Kartell was among the brands and designers that jumped on the idea that children’s furniture could offer designers a lucrative new revenue source, launching its first kid’s range – including a transparent plastic rocking horse by Nendo and racing cars by Piero Lissoni. Big Game created an adjustable children’s chair for Magis, while Front also created a rocking horse for Gebrüder Thonet Vienna.
“It is a huge market with very high potential, and many offers in terms of furnishings and toys,” Kartell president and CEO Claudio Luti told Dezeen.
Bertjan Pot’s new fabric for the Utrecht chair by Gerrit Rietvelt featured in Patricia Urquiola’s first collection as creative director for Cassina
One of the hottest stories at Milan was the unveiling of the first collections from Italian brand Cassina under the creative directorship of Spanish designer Patricia Urquiola. Widely considered a triumph, the collection included new products and updates to the brand’s classic designs – like theUtrecht chair by Gerrit Rietvelt with a new fabric by Bertjan Pot.
David Chipperfield also unveiled the latest collections for Driade under his leadership, having debuted his first showroom interior for the brand last year, while Molteni&C announced the appointment of Belgian designer Vincent Van Duysen as its creative director, with the aim of giving the brand “a more sophisticated look”.
Pepsi was one of the megabrands who took the spotlight this year, revealing a new bottle design by Karim Rashid
Nike, Pepsi, MINI and Audi were among the big brands that impressed in Milan this year, upstaging traditional design brands with ambitious installations. Pepsi even revealed plans to beef up its design team from 100 to 160 and open studios around the world.
“These brands are not here to sell to us any more,” wrote Dezeen editor-in-chief Marcus Fairs. “They’re here to learn, to experiment, to take risks and engage in dialogue.”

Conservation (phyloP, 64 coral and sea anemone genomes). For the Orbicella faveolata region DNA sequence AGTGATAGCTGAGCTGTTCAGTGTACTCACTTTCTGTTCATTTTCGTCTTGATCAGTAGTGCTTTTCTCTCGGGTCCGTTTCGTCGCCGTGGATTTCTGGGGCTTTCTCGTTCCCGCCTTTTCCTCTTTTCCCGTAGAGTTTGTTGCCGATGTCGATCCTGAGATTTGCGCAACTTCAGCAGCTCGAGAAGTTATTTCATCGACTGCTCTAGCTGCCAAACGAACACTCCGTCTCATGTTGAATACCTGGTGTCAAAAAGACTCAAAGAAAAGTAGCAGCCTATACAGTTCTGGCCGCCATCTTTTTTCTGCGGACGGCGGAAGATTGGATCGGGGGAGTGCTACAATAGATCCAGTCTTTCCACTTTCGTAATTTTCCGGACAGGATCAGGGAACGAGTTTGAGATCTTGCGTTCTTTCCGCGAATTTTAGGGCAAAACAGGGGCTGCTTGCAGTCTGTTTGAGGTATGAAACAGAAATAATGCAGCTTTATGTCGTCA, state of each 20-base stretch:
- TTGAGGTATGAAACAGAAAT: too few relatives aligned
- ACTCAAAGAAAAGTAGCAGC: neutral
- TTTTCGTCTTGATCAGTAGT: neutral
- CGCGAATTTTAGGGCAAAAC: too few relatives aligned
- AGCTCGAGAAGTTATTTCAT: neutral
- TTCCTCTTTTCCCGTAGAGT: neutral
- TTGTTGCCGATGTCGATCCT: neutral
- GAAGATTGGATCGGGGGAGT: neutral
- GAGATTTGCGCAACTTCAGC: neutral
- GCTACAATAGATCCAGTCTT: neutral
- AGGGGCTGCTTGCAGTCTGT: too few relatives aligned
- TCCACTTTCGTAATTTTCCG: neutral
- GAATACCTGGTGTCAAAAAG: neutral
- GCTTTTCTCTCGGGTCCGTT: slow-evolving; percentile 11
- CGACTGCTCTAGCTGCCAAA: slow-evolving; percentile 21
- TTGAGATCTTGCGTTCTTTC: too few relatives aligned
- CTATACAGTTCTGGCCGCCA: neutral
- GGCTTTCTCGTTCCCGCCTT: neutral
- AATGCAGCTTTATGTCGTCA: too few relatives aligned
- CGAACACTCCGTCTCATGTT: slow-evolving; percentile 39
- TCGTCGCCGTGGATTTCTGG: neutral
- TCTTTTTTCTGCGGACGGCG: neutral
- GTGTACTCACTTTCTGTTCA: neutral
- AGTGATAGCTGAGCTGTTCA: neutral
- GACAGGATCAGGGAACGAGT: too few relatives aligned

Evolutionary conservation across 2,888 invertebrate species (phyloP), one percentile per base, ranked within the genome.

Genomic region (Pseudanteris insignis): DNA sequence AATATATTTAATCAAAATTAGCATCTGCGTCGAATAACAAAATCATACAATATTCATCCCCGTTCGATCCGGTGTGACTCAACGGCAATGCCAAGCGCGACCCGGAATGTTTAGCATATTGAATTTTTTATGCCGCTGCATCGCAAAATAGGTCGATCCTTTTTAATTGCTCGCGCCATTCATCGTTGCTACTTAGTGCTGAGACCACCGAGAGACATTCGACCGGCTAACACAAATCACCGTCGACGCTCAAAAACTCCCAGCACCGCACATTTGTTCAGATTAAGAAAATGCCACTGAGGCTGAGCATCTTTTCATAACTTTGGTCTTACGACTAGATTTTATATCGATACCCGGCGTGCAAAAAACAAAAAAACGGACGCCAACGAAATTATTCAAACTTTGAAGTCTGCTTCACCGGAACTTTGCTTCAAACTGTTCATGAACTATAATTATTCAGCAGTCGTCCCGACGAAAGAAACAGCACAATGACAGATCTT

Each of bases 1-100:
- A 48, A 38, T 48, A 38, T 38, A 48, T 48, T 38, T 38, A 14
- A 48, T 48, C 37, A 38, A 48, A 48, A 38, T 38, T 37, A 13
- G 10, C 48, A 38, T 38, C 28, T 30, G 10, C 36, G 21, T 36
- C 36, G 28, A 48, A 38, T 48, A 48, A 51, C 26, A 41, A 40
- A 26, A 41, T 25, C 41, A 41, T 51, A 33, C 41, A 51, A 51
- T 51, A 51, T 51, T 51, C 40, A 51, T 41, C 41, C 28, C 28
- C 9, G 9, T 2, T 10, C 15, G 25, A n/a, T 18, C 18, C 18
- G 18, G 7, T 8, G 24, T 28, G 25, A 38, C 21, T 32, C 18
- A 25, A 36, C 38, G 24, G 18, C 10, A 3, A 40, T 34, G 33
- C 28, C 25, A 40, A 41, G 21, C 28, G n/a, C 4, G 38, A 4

“They’re here because they understand what design is and they are using it in ways that are in many cases more intelligent and daring than the traditional design brands, who seem to have run out of meaningful ideas.”
After years of stagnation in kitchen design, two projects appeared at Milan that offered a glimpse at what might be possible. Design duo Kram/Weisshaar unveiled the SmartSlab table, made from razor-thin ceramic with embedded technology for cooking food, warming plates and cooling drinks on one seamless surface.
But it was the viral popularity of the Offmat Tulèr kitchen’s disappearing sink, conceived by design studio Tipic as a way of creating more usable surface space, that might make the bigger brands believe that there’s public appetite for more innovation.
In Our Office by Lund University students and Rolf Hay showcased office furniture for smaller workplaces
Milan wasn’t the first time we’ve heard that office design needs a rethink now that everyone is fed-up with the “Googleification” of the workplace, but the idea began to crystallise in two collections that debuted at the fair.
Students from Lund University collaborated with the co-founder of Danish brand Hay to produce a range of experimental furniture especially for small-scale workplaces, while Lensvelt unveiled a range of intentionally “boring” chairs, desks, room dividers and other accoutrements.